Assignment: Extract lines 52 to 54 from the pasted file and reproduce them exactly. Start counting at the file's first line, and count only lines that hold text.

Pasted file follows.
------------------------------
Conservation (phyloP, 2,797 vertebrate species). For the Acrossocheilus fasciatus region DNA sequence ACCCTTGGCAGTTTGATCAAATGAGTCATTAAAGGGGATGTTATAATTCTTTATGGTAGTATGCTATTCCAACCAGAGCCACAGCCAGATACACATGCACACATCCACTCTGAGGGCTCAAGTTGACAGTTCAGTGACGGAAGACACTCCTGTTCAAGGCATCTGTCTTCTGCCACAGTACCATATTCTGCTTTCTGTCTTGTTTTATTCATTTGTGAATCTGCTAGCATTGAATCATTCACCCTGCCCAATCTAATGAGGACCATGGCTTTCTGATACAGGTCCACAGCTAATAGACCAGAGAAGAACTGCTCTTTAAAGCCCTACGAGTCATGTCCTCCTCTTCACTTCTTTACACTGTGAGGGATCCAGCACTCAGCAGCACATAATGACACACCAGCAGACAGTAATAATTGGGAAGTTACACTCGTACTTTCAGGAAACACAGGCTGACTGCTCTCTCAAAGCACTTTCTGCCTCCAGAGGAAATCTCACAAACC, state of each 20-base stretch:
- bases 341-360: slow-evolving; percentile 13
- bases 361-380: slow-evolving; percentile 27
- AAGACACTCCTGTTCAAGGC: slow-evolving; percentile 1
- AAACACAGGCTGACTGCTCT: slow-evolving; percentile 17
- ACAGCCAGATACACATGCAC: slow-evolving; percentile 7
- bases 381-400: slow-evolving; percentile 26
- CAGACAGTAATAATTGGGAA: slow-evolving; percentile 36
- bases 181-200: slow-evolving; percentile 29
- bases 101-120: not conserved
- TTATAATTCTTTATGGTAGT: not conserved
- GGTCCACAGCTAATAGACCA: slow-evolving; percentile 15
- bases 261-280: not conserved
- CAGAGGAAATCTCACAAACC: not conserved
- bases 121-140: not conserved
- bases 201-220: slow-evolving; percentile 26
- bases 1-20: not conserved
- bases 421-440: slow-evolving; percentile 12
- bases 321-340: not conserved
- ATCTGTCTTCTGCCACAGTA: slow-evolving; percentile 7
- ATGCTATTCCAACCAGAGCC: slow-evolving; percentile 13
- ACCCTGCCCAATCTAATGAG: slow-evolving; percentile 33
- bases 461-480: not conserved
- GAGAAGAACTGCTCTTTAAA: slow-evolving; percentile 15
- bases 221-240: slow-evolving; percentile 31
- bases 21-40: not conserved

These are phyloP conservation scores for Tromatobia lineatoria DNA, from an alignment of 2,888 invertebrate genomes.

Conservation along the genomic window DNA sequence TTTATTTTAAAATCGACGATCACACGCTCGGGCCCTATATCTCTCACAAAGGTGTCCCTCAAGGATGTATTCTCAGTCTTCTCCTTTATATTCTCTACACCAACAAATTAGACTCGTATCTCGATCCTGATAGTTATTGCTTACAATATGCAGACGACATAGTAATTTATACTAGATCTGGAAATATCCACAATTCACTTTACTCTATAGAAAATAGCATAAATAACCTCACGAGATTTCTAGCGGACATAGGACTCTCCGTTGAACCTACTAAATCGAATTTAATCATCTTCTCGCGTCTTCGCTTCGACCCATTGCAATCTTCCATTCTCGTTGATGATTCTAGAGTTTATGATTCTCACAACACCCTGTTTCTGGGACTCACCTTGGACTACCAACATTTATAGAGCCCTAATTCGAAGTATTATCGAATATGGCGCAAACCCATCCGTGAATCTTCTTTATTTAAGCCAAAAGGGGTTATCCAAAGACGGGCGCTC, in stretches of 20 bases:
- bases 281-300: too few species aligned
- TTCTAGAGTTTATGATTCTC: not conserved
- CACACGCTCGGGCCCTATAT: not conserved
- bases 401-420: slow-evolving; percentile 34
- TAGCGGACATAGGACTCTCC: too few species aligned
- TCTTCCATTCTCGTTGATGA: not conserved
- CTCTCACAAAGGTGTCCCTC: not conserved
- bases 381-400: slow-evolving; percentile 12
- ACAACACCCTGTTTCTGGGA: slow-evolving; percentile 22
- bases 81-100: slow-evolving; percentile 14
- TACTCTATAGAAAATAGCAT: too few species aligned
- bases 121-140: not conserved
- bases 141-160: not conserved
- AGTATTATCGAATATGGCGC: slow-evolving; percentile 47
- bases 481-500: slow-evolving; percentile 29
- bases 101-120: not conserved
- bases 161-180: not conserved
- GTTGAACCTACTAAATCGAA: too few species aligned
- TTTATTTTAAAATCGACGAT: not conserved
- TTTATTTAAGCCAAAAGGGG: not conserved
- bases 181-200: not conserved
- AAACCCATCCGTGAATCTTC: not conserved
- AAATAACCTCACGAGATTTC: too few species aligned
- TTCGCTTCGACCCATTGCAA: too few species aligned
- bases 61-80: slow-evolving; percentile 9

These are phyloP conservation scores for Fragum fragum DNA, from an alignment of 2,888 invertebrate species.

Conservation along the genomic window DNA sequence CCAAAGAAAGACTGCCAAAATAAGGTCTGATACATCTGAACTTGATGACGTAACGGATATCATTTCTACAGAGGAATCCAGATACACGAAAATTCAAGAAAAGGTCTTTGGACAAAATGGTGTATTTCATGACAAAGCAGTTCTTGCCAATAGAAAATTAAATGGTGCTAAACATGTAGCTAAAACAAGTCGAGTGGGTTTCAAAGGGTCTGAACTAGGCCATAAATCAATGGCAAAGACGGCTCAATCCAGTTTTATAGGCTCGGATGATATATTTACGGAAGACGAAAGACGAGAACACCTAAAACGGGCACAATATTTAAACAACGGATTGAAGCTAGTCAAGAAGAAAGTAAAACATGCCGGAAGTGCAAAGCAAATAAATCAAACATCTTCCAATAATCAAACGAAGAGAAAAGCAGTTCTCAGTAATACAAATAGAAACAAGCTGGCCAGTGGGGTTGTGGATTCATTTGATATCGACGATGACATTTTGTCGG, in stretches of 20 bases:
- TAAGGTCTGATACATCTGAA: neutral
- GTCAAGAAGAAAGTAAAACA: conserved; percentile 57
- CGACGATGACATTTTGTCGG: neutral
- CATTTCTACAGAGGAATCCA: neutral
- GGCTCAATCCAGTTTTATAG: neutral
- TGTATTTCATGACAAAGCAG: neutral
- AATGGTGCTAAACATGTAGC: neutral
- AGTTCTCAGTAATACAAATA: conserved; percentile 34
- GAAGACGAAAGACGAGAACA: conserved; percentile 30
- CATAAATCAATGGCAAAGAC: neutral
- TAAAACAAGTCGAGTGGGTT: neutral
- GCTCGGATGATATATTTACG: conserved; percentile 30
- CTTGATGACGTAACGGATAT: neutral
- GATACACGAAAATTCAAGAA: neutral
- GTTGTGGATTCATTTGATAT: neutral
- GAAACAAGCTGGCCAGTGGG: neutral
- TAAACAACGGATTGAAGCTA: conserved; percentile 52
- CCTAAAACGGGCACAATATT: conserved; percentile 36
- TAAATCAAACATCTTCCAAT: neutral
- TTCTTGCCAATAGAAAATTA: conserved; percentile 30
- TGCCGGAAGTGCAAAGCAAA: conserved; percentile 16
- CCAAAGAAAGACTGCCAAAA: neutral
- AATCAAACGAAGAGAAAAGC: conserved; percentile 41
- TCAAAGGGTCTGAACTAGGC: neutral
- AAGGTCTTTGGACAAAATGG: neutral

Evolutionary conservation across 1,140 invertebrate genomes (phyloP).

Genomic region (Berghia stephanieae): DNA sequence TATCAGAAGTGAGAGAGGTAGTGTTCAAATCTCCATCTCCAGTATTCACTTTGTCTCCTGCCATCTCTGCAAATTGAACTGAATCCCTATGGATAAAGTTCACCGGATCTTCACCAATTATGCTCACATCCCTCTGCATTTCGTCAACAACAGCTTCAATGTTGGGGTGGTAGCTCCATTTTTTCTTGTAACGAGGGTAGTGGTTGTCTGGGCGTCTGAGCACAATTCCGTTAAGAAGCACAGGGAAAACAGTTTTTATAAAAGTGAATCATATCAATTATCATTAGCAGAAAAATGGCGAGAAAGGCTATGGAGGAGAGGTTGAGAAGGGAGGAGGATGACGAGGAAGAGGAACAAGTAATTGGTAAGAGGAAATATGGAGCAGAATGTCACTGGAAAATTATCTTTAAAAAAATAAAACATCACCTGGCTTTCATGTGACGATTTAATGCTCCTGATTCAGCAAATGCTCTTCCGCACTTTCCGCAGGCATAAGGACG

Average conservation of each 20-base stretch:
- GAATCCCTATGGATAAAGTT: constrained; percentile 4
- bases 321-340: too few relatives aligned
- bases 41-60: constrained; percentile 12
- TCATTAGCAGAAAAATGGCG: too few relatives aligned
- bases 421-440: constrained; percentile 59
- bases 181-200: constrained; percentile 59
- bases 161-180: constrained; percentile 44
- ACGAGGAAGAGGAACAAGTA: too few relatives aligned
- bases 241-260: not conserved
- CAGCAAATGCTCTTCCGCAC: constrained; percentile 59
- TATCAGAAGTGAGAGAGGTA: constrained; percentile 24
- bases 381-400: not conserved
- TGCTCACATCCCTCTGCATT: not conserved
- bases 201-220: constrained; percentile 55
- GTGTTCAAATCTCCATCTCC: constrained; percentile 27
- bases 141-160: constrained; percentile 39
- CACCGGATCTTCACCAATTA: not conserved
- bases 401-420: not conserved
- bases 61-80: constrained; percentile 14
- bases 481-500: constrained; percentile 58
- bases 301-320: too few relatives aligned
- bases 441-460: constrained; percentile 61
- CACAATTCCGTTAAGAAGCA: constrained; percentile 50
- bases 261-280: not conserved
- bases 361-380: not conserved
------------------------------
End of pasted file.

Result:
- TTCGCTTCGACCCATTGCAA: too few species aligned
- bases 61-80: slow-evolving; percentile 9

These are phyloP conservation scores for Fragum fragum DNA, from an alignment of 2,888 invertebrate species.